Tax Deduction Tips for Single People

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Married taxpayers typically have higher deduction thresholds and income limits compared to single filers. However, single filers can take all the same deductions that married filers can. Single filers also benefit from extra tax perks, like the head of household filing status. Check the Internal Revenue Service guide on credits and deductions to find out which tax breaks you're eligible for.


Single Parents

Single parents can benefit from a head of household filing status. To qualify for head of household, you must be unmarried as of the last day of the tax year, paid more than half the costs for your household and have at least one dependent living with you for most of the year. Single parents that meet the eligibility requirements are rewarded with a lower tax rate and standard deduction compared to single filers and married filers. As of 2015, the standard deduction is $6,200 for single filers, $12,400 for married filers and $9,100 for head of household filers.


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Single Students

If you're single and pursuing some type of education, there are plenty of credits and deductions available for you from the IRS. The American Opportunity Tax Credit is available for single students during the first four years of college. Graduate students can take advantage of the Lifetime Learning Credit. If you earn too much money to qualify for either of these credits, single filers can also claim a tuition and fees deduction of up to $2,000.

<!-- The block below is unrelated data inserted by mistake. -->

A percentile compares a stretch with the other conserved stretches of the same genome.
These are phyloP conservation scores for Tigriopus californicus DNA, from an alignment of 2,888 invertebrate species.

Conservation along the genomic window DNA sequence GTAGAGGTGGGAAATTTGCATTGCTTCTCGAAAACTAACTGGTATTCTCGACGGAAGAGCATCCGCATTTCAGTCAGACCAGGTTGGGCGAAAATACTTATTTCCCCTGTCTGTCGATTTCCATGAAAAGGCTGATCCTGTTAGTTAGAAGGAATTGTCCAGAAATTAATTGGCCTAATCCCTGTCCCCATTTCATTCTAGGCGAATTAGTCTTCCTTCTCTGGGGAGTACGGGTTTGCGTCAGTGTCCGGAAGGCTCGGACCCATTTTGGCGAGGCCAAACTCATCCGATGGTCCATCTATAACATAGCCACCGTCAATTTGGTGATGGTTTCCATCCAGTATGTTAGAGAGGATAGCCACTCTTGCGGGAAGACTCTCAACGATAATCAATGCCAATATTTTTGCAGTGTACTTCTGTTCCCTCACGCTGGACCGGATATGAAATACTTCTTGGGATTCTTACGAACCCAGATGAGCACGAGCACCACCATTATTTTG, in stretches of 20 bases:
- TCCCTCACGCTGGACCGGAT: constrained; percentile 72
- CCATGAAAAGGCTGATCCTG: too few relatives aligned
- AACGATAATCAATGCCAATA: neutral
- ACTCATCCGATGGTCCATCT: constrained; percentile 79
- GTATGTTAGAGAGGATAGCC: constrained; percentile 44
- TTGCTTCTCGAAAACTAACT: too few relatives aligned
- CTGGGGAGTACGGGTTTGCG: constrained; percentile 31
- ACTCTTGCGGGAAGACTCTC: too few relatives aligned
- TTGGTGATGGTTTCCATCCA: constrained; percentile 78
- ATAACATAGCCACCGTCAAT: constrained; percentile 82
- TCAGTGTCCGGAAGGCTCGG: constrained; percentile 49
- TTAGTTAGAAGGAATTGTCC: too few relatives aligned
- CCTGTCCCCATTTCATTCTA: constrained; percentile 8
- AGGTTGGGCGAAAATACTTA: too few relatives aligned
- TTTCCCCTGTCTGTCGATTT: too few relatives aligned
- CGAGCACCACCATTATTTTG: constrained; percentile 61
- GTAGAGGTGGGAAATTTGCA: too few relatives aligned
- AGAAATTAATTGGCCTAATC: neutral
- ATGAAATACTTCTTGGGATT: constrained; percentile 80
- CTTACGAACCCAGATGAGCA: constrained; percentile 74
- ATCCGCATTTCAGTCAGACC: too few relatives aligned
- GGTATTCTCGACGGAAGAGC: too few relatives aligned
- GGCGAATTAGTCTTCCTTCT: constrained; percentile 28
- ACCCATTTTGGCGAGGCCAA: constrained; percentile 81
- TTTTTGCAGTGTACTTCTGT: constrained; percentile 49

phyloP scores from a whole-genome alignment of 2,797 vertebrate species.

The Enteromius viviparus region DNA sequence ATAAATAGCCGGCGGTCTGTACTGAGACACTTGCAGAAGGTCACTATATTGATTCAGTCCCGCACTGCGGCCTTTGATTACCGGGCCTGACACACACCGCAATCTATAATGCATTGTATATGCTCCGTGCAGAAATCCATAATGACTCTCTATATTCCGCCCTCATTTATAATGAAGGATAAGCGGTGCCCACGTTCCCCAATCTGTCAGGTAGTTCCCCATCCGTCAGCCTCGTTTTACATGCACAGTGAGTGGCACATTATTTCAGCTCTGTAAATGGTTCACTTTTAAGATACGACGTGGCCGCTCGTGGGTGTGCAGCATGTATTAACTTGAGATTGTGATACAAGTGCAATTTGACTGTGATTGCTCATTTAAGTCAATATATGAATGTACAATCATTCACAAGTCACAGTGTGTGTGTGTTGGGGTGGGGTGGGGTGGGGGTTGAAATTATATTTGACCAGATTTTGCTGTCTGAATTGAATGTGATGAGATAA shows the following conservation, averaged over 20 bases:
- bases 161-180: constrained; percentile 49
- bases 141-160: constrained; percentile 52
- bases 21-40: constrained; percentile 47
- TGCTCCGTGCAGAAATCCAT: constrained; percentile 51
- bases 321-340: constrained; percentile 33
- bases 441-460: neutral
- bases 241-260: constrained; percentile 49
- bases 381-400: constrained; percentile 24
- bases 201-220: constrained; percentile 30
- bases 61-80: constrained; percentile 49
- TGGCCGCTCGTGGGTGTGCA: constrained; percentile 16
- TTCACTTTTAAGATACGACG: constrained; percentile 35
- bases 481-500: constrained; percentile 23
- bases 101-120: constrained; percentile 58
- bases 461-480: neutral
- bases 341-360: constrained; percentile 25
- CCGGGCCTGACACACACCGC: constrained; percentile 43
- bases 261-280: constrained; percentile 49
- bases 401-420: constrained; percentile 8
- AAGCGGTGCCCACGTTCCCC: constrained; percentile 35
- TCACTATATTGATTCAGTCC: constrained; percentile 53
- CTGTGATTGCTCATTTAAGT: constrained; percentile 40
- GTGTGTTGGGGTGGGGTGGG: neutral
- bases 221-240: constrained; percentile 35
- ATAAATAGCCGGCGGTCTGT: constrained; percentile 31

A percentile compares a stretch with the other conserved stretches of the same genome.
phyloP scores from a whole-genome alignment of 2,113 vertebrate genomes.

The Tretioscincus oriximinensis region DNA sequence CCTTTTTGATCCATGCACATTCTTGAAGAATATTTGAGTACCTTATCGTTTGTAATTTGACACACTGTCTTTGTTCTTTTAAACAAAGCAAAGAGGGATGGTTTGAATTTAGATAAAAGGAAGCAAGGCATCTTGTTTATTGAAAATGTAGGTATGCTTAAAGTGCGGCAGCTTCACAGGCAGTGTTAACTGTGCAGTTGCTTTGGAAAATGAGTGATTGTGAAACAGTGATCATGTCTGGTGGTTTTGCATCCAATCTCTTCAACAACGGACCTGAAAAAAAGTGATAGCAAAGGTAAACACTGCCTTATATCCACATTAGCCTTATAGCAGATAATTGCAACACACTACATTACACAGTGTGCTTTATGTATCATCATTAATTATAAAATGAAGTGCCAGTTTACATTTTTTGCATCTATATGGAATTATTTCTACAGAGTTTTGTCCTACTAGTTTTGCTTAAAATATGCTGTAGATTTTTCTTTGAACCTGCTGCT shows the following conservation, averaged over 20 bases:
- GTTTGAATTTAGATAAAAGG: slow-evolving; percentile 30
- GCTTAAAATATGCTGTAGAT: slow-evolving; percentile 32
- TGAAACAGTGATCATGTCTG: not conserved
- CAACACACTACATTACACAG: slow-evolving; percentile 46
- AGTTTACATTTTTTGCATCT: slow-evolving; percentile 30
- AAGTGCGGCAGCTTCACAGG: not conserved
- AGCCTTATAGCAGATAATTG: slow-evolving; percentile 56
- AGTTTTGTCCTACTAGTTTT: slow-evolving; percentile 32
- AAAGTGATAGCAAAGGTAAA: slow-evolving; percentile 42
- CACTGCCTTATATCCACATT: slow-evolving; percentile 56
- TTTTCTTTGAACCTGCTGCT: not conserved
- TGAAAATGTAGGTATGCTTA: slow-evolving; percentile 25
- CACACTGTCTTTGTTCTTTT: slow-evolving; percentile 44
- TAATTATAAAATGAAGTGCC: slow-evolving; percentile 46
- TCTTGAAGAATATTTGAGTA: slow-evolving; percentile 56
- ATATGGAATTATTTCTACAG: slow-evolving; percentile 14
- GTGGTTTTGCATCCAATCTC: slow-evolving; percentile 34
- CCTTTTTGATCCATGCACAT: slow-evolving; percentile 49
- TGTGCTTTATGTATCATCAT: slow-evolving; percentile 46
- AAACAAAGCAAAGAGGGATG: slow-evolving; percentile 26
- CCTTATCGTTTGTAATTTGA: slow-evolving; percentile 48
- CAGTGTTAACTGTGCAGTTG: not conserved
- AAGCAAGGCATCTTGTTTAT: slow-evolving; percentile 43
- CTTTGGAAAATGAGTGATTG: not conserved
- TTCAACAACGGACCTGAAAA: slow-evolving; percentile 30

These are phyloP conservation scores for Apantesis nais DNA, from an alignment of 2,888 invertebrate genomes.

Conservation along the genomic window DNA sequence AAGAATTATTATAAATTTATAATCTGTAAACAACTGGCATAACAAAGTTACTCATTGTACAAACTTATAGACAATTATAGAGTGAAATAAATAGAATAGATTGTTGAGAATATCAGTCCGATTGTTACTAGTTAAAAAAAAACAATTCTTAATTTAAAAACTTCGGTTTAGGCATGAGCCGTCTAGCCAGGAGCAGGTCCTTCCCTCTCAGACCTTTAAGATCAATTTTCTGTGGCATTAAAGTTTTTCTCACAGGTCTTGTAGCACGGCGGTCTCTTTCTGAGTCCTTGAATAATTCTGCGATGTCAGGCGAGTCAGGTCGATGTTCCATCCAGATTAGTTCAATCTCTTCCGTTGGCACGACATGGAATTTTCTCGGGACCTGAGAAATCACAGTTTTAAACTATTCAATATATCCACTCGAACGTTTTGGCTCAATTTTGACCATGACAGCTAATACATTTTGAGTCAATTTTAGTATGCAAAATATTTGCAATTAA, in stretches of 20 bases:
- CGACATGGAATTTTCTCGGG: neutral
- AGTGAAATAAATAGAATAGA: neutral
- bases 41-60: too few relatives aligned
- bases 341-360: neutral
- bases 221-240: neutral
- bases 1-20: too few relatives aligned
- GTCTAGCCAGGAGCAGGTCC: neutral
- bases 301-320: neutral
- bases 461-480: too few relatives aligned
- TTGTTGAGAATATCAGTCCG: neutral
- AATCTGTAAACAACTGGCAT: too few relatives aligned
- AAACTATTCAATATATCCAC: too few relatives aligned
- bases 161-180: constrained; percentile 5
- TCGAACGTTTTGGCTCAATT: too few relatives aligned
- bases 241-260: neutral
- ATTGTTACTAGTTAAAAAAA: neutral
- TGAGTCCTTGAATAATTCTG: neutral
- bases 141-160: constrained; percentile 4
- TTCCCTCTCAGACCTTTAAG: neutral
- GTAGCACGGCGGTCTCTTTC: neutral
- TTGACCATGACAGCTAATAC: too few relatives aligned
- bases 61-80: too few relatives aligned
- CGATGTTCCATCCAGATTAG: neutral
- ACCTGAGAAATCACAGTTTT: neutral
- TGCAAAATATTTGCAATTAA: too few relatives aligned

Single Workers

All taxpayers, including single taxpayers, can get deductions for certain work-related expenses. If you had to incur costs for work -- like using your personal cellphone, computer or car-- and your employer didn't reimburse you, you can write off the expenses as an unreimbursed business expense on Schedule A. If you moved more than 50 miles to take a new job, you may also be able to deduct the cost of moving your personal items and traveling to a new home. To take these deductions, you must choose to itemize rather than take the standard deduction.


Single Homeowners

Single homeowners have the opportunity to deduct the cost of real estate taxes and mortgage interest expense paid during the year. Any points you paid to lower your interest rate or loan origination fees are also deductible. Single homeowners can also deduct mortgage insurance premiums paid. Your lender will send you a Form 1098 at the end of the year that lists the exact amount of deductible payments you made to it. You won't get a tax form for your property taxes, so keep a copy of your notice or contact your county tax assessor for a receipt.


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